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30 Sep 2009

Week 4 FEI Ratings

by Brian Fremeau

One thing that distinguishes college football from the NFL is its overtime. In the pros, the first team to put points on the board wins in “sudden death." The team fortunate enough to start the extra period in possession of the ball is determined by coin flip and is often the victor.

The college football overtime involves alternating “guaranteed” possessions for each team starting at the opponent’s 25-yard line. Effectively, the outcome of the game is determined by which offense is more successful in short field position efficiency.

Each system has its advocates and detractors. Many football fans lament the fact that the NFL system rewards the team that wins the coin flip with an opportunity to drive a short distance for a game-winning field goal, never giving the opponent a chance to respond. Many others hate the fact that in college, kickoff and kick return strategy are entirely removed from the game in the overtime period(s) -- by staging a short-field shootout, the game itself becomes something other than “real” football.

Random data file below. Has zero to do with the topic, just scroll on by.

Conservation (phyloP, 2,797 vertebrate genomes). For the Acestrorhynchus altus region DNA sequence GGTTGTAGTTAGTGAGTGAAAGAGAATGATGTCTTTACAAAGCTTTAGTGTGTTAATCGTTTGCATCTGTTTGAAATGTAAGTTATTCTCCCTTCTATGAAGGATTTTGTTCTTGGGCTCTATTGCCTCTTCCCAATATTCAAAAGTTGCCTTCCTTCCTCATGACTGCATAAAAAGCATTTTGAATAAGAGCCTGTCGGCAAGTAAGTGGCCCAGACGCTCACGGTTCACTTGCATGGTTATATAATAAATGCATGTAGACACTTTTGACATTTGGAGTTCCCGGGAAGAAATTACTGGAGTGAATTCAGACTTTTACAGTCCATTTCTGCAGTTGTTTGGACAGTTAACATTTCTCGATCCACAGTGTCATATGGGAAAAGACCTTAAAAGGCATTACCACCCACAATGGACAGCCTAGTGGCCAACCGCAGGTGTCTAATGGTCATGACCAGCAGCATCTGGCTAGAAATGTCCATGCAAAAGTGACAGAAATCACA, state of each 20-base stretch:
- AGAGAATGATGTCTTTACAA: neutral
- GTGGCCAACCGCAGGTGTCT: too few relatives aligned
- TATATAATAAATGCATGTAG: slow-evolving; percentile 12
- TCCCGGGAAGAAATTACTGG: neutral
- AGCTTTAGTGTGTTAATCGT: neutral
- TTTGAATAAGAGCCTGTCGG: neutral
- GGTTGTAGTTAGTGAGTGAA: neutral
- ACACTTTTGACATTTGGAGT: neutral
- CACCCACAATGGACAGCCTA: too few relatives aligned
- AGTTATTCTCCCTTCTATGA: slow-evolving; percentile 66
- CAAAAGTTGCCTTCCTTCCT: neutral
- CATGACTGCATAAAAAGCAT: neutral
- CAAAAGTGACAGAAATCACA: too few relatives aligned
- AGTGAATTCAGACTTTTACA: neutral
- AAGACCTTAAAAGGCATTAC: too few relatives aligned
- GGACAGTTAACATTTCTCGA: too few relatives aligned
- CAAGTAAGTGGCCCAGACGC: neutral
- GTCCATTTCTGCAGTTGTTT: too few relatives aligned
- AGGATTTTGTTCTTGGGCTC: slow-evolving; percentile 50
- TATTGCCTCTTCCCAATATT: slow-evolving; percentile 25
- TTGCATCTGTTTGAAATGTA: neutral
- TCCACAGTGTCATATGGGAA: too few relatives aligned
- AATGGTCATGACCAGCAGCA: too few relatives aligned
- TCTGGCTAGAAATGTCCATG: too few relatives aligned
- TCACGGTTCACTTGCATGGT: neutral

I’m not sure either approach is ideal, and personally, I have a fondness in my heart for the old college system that let tied games at the end of regulation remain tied. Reflecting on the college overtime system prompted a question for me recently -- what if “real” football was more like the college overtime system?